During the 2010-2011 academic year, the Kaleidoscope Open Course Initiative (KOCI), conducted a study of eight community and state colleges. Each school agreed to work together to develop new courses and texts based solely on OER. The study compared students enrolled in courses that used only OER resources, approximately 4,000, and courses with commercial textbooks with an estimated enrollment of almost 11,000 students. “Across the five classes, textbooks cost on average $65.93 per course. There were 1,727 students enrolled in KOCI classes at Cerritos. Those students potentially saved a total of $104,253.57 over the two semesters. There were 4,683 students enrolled in classes similar to those using KOCI texts; however, these classes used traditional textbooks. Those students potentially spent a total of $320,484.59 on textbooks during this same time period.”[3] This study demonstrates the drastic financial disparities faced by students who are not afforded the opportunity to utilize OER resources. The study looked at textbooks across a variety of disciplines. Although there were disparities in the cost of the text depending on the discipline, the outcomes of the study were clear. Students who participate in courses that utilize OER resources have the potential to save almost a $1,000 per year. These figures are a clear indication of the need for a wider implementation of these resources at community colleges.

Discipline Specific OER Course Implementation

            In the Spring of 2015, the library at Queensborough Community College (“QCC”) offered faculty the opportunity to apply for an OER grant. The purpose of the grant was to encourage faculty to develop course specific texts for eventual implementation. The authors of this article received a grant to complete an OER resource for a business law course that all three teach. The desire of the authors to pursue an OER based text for their courses was based on assessment results for the business law course. Assessment results indicated an increasing number of students who did not purchase the text.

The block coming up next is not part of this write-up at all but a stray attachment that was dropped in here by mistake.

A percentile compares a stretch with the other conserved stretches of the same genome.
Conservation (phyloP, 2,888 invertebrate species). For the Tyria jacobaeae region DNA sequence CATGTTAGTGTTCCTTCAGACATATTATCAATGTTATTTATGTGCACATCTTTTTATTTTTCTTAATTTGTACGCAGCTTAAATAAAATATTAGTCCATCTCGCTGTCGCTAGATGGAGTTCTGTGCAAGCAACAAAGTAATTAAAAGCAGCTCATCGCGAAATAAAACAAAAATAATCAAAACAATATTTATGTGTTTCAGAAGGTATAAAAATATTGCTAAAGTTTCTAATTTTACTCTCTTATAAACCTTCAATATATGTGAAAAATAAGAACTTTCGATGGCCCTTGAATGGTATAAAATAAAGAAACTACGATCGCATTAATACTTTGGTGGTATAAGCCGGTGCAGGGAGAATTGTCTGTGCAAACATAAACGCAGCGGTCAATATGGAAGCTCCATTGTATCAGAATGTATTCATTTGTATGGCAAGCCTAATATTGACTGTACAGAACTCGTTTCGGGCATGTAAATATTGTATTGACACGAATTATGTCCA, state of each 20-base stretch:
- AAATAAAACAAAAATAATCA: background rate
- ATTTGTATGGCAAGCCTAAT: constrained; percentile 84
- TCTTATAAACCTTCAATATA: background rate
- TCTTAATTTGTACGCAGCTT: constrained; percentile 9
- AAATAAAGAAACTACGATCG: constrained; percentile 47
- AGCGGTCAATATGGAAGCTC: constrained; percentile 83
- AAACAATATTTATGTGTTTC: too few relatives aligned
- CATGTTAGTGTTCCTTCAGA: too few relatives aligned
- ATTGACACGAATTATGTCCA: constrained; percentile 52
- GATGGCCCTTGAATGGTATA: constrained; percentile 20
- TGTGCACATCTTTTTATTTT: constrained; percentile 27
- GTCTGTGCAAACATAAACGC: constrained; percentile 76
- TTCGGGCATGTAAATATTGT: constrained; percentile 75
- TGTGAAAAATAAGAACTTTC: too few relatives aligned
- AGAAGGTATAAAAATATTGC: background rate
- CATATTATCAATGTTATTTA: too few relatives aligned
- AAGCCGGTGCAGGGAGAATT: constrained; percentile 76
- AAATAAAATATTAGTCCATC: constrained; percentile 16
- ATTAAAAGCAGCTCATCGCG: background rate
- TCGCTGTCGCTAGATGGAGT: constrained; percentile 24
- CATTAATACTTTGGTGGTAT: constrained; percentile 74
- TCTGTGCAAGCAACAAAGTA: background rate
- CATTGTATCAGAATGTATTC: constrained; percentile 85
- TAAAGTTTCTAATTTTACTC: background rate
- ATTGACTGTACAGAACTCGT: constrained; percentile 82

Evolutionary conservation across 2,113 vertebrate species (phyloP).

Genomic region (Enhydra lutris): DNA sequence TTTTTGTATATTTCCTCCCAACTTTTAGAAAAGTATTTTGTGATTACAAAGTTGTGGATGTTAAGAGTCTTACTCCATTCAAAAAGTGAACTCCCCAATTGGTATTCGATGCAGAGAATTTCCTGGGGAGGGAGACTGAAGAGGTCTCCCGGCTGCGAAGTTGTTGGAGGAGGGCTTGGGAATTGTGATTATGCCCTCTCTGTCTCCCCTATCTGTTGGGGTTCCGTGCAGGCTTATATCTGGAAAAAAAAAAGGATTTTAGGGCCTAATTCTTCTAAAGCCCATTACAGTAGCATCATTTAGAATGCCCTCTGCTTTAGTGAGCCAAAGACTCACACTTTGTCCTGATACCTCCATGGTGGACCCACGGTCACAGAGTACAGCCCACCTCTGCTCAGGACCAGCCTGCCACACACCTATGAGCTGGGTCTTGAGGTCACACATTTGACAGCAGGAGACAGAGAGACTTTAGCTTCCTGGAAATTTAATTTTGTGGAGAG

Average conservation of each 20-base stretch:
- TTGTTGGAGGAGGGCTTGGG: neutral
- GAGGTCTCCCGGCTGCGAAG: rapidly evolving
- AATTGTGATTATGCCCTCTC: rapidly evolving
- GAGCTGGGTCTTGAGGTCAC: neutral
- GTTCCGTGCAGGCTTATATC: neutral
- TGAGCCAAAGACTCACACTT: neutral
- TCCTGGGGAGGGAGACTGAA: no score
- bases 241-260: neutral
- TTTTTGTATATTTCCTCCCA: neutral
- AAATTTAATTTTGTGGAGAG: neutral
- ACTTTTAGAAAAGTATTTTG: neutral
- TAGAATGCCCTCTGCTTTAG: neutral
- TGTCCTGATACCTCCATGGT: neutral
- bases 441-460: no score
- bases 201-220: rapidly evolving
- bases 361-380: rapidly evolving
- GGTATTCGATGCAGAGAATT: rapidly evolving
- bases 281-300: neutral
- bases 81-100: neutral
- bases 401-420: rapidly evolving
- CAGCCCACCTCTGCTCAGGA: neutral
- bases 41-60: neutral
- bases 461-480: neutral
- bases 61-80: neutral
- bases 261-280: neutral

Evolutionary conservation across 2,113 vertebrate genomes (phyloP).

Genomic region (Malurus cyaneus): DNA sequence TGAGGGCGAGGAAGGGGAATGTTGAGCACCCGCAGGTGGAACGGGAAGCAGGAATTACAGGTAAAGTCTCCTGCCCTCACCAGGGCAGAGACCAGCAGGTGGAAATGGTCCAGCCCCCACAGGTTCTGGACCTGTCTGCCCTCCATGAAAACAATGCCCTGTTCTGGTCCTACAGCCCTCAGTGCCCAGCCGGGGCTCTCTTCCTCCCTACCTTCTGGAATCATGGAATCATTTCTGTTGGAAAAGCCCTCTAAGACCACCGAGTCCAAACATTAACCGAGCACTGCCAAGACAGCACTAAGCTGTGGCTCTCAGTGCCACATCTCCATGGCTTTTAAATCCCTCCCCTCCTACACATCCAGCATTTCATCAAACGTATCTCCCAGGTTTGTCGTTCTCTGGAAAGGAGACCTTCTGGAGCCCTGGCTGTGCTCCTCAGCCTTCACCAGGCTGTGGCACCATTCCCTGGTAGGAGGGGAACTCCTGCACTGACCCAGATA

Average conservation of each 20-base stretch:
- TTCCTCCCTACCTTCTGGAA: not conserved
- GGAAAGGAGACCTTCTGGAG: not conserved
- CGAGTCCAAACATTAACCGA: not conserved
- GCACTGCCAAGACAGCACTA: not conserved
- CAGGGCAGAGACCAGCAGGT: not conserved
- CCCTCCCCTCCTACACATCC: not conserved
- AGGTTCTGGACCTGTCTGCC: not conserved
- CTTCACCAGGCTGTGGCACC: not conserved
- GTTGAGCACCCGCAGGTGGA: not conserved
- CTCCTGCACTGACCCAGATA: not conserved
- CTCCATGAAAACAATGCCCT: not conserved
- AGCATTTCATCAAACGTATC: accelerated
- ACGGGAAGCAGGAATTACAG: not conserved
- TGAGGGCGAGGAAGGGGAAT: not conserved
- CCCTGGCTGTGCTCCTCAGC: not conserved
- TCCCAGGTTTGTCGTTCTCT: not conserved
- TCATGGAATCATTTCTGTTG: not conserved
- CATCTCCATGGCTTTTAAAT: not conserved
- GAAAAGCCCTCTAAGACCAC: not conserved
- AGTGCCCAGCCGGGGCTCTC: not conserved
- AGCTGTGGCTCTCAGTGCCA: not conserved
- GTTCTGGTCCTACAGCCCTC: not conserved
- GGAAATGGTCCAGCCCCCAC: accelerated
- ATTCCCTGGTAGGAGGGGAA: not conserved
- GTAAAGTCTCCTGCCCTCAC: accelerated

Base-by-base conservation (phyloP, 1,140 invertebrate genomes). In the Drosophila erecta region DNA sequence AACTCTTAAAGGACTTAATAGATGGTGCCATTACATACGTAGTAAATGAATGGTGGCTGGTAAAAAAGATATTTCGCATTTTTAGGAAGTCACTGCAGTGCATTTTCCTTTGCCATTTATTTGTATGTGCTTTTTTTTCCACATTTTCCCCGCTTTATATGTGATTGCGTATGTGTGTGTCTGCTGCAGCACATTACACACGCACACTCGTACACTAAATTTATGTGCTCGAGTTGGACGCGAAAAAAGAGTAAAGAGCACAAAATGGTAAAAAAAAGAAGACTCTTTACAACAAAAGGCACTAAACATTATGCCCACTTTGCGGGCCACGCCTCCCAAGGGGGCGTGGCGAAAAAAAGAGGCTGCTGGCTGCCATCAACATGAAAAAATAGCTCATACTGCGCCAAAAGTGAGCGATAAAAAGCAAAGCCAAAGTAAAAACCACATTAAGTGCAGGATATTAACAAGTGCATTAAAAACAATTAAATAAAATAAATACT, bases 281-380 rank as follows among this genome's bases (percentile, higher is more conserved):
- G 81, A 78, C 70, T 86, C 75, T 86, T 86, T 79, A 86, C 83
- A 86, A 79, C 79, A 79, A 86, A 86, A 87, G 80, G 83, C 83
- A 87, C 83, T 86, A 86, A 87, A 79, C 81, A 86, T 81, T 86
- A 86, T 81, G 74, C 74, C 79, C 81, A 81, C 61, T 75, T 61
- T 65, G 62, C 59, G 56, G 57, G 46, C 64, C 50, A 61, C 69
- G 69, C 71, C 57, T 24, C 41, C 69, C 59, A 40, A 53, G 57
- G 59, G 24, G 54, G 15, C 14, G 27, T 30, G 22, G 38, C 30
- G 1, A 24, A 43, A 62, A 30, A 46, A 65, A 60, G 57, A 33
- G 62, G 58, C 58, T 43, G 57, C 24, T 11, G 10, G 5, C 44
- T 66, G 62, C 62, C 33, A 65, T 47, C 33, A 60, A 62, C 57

An average business law text costs approximately $200 per text. A business law course taught at the community college level typically only covers twelve to fourteen chapters per semester. A majority of the commercial business law texts on the market are meant for a two semester course. The development of an OER text provided a more affordable alternative for our students while delivering a superior educational resource than had been available.

            The other impetus for the development of an OER resource was the dynamic and changing landscape of business law. Current trends and online resources provide a more timely and interactive method for teaching business law. For example, a student can learn about the U.S. Court system through a free online interactive web site. In many instances, the articles, documentaries and court cases are more timely in an OER text. The OER resources also provide the opportunity to move beyond the traditional text and explore valuable resources.